by Peter Kirby
“If we're right, people lose homes. People lose jobs. People lose retirement savings, people lose pensions. You know what I hate about banking? It reduces people to numbers.”
– Brad Pitt as Ben Rickert in 2015’s The Big Short
The so-called Great Recession of 2007-08 stemmed from a combination of greed and dishonesty. A lack of transparency broke the economy, and it started with a simple notion that anyone – regardless of income, credit rating, or savings – can get a loan to purchase a home. This notion misled people into dangerous debt positions with subprime loans, causing an avalanche of defaults that wound up destabilizing the global economy.
One decade later, rules have been put in place to help ensure that the lending industry avoids creating that kind of economic minefield again. However, while the housing/mortgage market has corrected itself, a new threat has arrived in the lending world. Once again, the public is being offered something that is supposedly safer, faster, and easier. Just like subprime mortgages, this method may help some people but it also opens the door to abuse, fraud, and false confidence for many more – and that can create an economic slippery slope.
This time, the concern is peer-to-peer debt consolidation lending. Debt consolidation is the process of consolidating multiple lines of debt – usually credit cards, but other forms of debt can be involved as well such as student loans – into a single monthly payment. In theory, the service providing the consolidation charges a premium for buying up your debt and giving you a controlled path to get out of debt. These services will also often offer a lower interest rate and payment, though the trick here is that the term is usually extended, along with a premium fee.
These loans are now being offered through peer-to-peer lending sites that brand them as a friendly 21st century way to borrow money. Most economists would advise people to avoid debt consolidation companies and instead come up with a budget and payment plan themselves. However, the bigger concern here is fraud. Search Google for the phrase “debt consolidation scam” and you’ll see a torrent of results. On one hand, fraudulent companies may receive payment but not actually pay off the debts, thus defaulting the accounts. On the other, the consolidation goes through but the person defaults because he can’t pay the higher monthly premium. Both situations create the same instability as the Big Short. For the first example, the fraud ripples through everyone, from the banks down to the individual.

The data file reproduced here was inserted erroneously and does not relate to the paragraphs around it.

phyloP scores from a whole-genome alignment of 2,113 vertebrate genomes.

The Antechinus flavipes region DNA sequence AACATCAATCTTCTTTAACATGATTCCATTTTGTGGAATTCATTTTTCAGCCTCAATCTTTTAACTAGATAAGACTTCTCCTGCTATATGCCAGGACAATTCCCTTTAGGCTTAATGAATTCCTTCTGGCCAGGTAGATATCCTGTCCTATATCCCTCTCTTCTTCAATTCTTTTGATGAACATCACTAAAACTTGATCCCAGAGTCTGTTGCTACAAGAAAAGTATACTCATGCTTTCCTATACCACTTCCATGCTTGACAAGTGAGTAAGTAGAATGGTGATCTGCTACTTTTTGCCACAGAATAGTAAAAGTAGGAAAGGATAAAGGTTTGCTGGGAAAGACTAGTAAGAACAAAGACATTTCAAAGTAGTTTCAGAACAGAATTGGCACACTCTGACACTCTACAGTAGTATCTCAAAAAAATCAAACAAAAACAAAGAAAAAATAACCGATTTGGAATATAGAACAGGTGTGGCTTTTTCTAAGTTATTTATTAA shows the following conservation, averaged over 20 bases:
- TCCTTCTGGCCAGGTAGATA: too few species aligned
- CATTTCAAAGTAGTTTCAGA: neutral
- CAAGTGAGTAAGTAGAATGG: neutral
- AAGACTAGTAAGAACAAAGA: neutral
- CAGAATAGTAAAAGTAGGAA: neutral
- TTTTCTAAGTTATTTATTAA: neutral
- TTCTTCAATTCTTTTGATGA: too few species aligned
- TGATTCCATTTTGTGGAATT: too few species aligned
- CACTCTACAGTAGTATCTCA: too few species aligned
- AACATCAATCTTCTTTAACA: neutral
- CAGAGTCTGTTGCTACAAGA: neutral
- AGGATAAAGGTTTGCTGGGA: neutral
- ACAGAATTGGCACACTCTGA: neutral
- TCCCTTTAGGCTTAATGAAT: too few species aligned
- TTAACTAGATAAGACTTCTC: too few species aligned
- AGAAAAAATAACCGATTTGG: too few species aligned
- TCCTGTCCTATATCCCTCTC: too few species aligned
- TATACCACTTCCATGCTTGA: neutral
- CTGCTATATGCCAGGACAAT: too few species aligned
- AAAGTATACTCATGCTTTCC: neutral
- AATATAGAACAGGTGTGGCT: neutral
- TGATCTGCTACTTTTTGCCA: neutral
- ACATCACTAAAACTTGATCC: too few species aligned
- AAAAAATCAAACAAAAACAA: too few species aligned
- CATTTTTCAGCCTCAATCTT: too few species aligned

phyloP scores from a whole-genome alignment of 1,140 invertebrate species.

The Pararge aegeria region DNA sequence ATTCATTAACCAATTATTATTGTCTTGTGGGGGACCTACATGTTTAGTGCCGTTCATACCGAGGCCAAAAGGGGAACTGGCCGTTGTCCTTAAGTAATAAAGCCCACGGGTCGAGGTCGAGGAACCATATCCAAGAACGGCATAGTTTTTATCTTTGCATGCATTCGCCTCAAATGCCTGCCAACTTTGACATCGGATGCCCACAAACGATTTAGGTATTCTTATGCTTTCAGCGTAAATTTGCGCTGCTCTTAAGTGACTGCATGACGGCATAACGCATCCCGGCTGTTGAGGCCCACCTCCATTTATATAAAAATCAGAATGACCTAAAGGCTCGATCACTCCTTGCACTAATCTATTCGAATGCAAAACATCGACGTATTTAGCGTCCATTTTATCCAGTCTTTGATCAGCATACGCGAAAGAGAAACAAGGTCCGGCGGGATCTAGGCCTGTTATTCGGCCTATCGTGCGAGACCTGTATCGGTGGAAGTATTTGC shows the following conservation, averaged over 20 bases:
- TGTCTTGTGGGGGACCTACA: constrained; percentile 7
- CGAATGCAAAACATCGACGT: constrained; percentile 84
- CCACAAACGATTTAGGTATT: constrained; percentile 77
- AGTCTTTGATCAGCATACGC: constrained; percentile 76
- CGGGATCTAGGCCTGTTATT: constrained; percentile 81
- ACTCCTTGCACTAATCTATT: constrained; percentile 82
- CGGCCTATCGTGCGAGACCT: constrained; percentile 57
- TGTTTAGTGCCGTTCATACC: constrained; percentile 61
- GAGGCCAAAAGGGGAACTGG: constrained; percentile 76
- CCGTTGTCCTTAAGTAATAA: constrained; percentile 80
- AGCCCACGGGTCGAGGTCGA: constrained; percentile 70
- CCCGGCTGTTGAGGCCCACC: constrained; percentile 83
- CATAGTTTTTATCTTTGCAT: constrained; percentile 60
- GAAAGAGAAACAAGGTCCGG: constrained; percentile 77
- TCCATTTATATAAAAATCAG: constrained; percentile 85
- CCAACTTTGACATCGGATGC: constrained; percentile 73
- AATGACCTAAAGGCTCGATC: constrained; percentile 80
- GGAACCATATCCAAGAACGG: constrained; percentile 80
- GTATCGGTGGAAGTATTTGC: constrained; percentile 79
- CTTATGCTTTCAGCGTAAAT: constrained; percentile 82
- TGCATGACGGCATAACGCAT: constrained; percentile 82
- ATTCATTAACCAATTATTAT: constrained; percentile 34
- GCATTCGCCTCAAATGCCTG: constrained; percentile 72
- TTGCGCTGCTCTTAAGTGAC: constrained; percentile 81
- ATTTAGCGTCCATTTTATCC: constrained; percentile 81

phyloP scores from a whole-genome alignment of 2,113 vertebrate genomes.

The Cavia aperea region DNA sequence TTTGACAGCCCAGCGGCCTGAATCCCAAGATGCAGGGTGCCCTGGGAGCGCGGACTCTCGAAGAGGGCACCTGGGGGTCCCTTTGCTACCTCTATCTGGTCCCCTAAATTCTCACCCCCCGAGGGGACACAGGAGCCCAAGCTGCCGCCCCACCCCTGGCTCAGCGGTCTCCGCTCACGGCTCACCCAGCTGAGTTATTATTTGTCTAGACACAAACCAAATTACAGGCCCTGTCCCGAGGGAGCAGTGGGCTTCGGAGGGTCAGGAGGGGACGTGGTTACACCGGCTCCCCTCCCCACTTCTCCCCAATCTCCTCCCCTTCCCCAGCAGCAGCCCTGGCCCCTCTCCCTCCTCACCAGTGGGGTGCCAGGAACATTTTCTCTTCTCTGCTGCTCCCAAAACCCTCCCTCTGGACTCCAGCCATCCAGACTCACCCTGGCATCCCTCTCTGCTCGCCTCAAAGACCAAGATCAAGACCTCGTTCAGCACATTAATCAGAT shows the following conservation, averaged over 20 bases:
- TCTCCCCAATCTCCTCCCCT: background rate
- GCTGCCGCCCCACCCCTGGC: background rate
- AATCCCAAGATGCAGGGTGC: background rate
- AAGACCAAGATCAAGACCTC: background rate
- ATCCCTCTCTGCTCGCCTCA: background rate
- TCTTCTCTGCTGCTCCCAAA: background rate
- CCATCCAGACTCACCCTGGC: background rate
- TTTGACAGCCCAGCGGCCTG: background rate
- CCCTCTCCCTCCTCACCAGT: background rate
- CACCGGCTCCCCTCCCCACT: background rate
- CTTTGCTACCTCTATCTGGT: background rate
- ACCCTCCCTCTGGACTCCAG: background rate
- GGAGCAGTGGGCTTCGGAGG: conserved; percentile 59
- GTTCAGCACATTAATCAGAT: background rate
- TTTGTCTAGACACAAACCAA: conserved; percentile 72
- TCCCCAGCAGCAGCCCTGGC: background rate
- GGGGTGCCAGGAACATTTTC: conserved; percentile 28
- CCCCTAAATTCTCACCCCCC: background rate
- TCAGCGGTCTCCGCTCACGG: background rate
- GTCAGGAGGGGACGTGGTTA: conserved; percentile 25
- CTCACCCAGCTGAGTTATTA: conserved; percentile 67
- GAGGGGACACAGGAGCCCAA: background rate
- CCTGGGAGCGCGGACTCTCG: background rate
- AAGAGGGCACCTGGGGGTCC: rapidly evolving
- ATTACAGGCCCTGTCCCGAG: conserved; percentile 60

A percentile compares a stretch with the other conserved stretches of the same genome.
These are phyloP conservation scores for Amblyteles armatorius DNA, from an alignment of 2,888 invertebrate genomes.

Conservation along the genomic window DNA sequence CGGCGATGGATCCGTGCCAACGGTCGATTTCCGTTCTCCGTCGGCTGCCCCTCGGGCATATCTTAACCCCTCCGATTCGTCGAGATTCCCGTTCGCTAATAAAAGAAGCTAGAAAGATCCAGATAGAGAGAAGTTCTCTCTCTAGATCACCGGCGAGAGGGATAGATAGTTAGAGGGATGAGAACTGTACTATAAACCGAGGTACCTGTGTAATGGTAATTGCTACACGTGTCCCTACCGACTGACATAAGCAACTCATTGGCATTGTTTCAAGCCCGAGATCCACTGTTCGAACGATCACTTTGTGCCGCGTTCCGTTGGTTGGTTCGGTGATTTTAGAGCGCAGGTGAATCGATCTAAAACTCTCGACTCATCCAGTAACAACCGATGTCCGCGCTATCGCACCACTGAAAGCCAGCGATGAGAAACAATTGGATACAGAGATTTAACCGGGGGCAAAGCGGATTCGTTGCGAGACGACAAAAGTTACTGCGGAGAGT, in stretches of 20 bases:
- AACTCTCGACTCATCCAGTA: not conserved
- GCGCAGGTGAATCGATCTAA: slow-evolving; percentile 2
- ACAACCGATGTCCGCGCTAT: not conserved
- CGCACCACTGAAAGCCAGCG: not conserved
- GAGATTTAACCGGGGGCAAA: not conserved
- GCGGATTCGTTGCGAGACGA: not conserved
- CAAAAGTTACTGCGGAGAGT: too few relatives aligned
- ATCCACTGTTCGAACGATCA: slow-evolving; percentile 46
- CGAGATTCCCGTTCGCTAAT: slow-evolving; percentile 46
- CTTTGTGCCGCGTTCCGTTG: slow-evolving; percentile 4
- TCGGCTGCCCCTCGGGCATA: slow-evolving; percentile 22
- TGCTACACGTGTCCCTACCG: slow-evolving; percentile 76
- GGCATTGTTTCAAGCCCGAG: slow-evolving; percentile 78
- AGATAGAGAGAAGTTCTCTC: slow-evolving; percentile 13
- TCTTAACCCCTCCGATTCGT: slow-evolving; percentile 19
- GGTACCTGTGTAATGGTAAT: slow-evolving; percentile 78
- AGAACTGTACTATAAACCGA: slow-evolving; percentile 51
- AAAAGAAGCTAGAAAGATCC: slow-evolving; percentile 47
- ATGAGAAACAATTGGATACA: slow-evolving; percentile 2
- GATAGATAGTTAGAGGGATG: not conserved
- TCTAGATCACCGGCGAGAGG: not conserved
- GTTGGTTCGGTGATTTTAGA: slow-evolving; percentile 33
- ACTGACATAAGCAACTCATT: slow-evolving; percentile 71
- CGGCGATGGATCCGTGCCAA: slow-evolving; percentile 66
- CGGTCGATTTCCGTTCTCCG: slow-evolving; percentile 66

For the second example, there is no system in place to look inside a security and see if it includes assets with defaulted accounts. These situations demonstrate the critical need for transparency in the financial industry. In the digital age, the concern for governments, financial institutions, and any other organization with official records is permanence. If a record can be altered, that means that it will always be vulnerable to hacking.
But an innovation called a blockchain can bring permanence to digital records. In its simplest form, a blockchain is a database that cannot be altered, even by the people who run it. Introduced with the advent of Bitcoin technology, a blockchain is a permanent ledger for the digital space, one where records are written and confirmed anonymously. In non-tech terms, imagine if every purchase or bank transaction was a tablet (block) with written details in a never- ending sidewalk (blockchain). These permanent records can be accessed by anyone for complete transparency.
How does this help the financial industry? Transparency in itself does not eliminate bad debt. Instead, from a securities perspective, it gives a complete view of what is being purchased in a security and how that asset changes over time. From an individual’s perspective, it creates proof of process, which steals the thunder from fraudulent debt consolidation offers. Note that this cannot eliminate fraudulent offers or create safety nets against poor individual decisions; what this does establish, though, is a stronger, smarter, and more efficient means of identifying these potential problem areas.
By having a more complete view of the end-to-end credit/investment process, the blockchain can minimize fraud on a systemic level. The inherent transparency of a blockchain thus becomes an essential building block for a stable financial industry, and stability is what drives economic growth, both from a functional and a confidence perspective. Confidence is ultimately the foundation behind a strong economy: confidence in the marketplace, confidence in lenders, confidence to make investments. The Big Short shows us what happens when that confidence is shaken or abused.
Ten years on, the story of The Big Short is historical enough that it can be made into a critically acclaimed film. With tools in place like the blockchain, it’s possible to enable the financial industry with the necessary transparency and permanence to prevent The Big Short from ever happening again.